For the fitness activity, you will need 3 balls (or rolled up pairs of socks) and a stopwatch. Place the balls in a line, with approximately 1.5m between each ball. Adopt a Wicket Keeper’s stance at the central ball and start the clock. Pick the first ball up with your right hand and side step to the left. Pick the second ball up and swap it with the first. Then side step to the 3rd ball and swap them over. Continue to side step and swap for 30 seconds, then rest and repeat.
- As you feel more fatigued, it is likely that you body position will be taller. Be conscious of this and try to stay as low as possible, in a strong wicket keepers stance. Remember, your back should be straight and you body should be in a Z-position (Feet-shins-thighs-back).
- Push yourself for the whole period of time and use the rest period to recover. The harder you work now, the easier fixtures will be in the summer months.
Top athletes in all sports have excellent psychological skills that aid their performance. In Cricket, psychology plays a crucial role in everyone’s ability to perform. This could be in the form of confidence, coping with pressure, tracking the ball, concentration and many other psychological skills – it is far more important than many players and coaches believe and is often what separates a ‘good’ player from a ‘great’ player.
One element of performance that is often forgotten about is a player’s ability to put themselves in the optimum psychological state. There are probably lots of examples where you ‘weren’t in the mood’, ‘couldn’t focus’ or even ‘felt too much pressure’ or ‘was anxious’.
The diagram below demonstrates this ‘psychological state’ in an inverted-U shape, with the x-axis (Horizontal) representing psychological arousal (stress/pressure) and the y-axis (vertical) representing performance.
As you will see, there is an optimum point on the x-axis for achieving ‘peak’ or ‘optimal’ performance. This peak may occur at slightly different stages of psychological arousal for each individual (e.g. it could be skewed to the left or right).
Activity: Getting in the ‘zone’:
a) Think about your very best performances (with bat or ball) and identify some key characteristics for that performance. Are they common characteristics with other ‘great’ performances? If they are common, keep them on the list – perhaps you can try to replicate these each time you perform.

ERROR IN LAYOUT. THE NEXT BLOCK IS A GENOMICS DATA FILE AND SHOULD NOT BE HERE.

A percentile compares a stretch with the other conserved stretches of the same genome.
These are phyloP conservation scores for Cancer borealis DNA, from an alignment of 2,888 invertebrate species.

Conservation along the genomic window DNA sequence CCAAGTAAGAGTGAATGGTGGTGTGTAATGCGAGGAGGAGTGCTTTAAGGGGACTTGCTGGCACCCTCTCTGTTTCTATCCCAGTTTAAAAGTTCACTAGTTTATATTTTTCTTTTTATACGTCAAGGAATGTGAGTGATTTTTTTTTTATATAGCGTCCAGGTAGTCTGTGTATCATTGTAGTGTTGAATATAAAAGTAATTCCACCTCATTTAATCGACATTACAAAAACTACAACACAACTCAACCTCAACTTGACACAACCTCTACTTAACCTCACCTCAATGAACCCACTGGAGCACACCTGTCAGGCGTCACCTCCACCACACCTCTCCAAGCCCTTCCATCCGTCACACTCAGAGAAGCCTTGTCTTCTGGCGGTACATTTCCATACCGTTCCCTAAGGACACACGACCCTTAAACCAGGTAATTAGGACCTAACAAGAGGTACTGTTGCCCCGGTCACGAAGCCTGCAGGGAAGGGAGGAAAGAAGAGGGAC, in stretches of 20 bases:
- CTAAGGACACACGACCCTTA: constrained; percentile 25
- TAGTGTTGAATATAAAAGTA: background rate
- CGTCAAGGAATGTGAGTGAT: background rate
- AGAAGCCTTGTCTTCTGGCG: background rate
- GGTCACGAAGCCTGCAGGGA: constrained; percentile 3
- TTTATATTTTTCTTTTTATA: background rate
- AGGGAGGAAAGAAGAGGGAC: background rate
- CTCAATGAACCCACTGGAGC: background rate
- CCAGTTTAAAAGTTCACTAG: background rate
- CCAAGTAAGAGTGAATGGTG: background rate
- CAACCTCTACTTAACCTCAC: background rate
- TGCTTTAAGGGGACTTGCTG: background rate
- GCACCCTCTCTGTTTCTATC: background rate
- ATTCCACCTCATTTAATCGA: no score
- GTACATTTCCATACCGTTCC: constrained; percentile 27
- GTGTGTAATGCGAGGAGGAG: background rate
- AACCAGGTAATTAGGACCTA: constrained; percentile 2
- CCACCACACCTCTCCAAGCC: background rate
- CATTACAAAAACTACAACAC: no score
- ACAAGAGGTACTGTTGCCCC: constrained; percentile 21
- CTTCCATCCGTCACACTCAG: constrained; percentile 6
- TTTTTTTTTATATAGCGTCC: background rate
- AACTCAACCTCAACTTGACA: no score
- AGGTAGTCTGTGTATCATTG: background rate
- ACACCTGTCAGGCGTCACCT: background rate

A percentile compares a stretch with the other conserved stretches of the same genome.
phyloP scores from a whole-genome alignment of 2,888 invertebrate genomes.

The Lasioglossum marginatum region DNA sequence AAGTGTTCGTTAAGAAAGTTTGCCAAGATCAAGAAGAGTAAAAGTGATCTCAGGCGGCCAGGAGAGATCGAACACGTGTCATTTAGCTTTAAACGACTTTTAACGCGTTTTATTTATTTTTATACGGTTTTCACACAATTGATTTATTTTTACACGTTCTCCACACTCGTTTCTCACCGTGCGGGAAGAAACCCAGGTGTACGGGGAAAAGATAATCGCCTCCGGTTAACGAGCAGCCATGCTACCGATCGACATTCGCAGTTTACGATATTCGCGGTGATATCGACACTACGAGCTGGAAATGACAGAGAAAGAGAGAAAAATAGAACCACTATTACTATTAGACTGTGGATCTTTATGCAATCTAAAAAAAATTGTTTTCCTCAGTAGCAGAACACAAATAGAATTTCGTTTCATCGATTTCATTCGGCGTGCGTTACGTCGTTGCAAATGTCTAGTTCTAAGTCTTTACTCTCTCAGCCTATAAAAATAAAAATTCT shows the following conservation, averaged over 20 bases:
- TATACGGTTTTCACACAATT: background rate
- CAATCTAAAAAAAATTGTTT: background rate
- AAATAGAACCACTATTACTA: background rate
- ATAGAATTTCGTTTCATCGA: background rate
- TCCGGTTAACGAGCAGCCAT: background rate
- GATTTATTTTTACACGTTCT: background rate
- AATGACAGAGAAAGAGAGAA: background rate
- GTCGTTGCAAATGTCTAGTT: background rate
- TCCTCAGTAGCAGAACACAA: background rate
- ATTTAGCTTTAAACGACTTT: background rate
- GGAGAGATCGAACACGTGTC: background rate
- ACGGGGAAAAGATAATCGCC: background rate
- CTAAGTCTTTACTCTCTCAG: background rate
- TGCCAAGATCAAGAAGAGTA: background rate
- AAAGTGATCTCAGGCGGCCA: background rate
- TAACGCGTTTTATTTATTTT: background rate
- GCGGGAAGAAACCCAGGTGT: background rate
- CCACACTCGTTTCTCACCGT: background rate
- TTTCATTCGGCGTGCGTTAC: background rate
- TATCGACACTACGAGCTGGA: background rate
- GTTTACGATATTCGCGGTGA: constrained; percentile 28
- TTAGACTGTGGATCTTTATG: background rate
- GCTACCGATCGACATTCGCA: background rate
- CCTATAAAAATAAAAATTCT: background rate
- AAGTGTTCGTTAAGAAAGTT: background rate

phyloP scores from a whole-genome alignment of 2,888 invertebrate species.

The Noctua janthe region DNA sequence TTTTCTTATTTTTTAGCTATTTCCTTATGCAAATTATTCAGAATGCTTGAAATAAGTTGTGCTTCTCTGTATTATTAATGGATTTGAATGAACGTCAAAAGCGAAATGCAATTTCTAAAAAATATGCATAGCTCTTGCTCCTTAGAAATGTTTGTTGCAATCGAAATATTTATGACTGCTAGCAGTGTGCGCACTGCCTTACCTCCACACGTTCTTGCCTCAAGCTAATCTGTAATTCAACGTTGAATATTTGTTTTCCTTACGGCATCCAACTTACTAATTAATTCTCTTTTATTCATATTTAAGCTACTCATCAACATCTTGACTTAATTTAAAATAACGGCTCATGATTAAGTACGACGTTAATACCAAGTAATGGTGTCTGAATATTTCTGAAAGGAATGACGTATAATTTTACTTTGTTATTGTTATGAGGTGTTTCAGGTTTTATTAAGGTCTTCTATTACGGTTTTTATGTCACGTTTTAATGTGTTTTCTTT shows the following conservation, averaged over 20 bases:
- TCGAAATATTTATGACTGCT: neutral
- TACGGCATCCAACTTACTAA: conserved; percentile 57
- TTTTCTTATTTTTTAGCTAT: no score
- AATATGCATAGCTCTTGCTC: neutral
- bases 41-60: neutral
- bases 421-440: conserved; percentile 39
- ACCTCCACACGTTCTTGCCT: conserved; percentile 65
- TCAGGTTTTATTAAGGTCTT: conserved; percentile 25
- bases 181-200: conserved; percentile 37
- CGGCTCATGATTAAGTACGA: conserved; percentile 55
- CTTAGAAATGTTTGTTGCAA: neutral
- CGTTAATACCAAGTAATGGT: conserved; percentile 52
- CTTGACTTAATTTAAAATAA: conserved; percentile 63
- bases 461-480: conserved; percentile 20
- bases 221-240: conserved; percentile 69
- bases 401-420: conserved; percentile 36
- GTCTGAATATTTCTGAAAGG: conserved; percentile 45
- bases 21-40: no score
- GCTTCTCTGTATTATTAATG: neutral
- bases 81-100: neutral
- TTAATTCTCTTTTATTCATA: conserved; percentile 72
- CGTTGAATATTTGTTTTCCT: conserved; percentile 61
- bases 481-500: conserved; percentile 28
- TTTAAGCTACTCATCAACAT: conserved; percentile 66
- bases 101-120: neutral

For example, some people describe themselves as ‘confident, stubborn, proactive, instinctive, intense/relaxed, no fear of failure, motivated, taking control. You may also have some common ‘actions’, such as: loud & confident calling, decisive/proactive movements, desire to ‘be the hero’, watched the ball.
It is important to remember, there isn’t necessarily a right or wrong answer here, it is generally what works for you and where you feel your ‘optimum performance’ occurs. Identifying this can be help to understand how to prepare for matches/training.
b) Think about some of the times when you may have under-performed? Do they have common characteristics too? Would you say that you were ‘over-aroused’ or ‘under-aroused’ psychologically?
Similarly to above, some examples might include: too relaxed, lazy, felt over-nervous, afraid to fail, quiet/loud, indecisive, wondering thoughts etc.
c) Using the internet, find some strategies that may help to change your psychological state when performing. Some examples could be:
- Re-evaluating challenge vs threat state (more on this next time).
d) If you’re interested in more psychological theories and research based on psychological arousal and performance, the following video and article gives a nice summary of the inverted-U theory amongst others.
For this activity, you will need some pens and paper.
Think about our bowling (or view this as a captain) and draw a variety of field placement diagrams to discuss with your coaches when we start training. Remember, your field is fluid so you can make changes, but it’s always good to have a base plan.
You will need to consider:
a) Stage of Innings (1st Innings? 2nd Innings? Opening? Middle overs? At the death?)
b) Types of batter (Top Order? Right Hand? Left Hand? Tailenders?)
c) Your home ground (Size of boundary? Pitch type? Common wind direction? Slope?)
d) Team-mates? (Which players are fielding where? Strengths/weaknesses? Bowling partnerships?)
e) You bowling plan? (Defend? Attack?)
f) Field Restrictions? (Powerplays? Defending small total?)
g) Type of match? (20 over? 50 overs? 2-day?)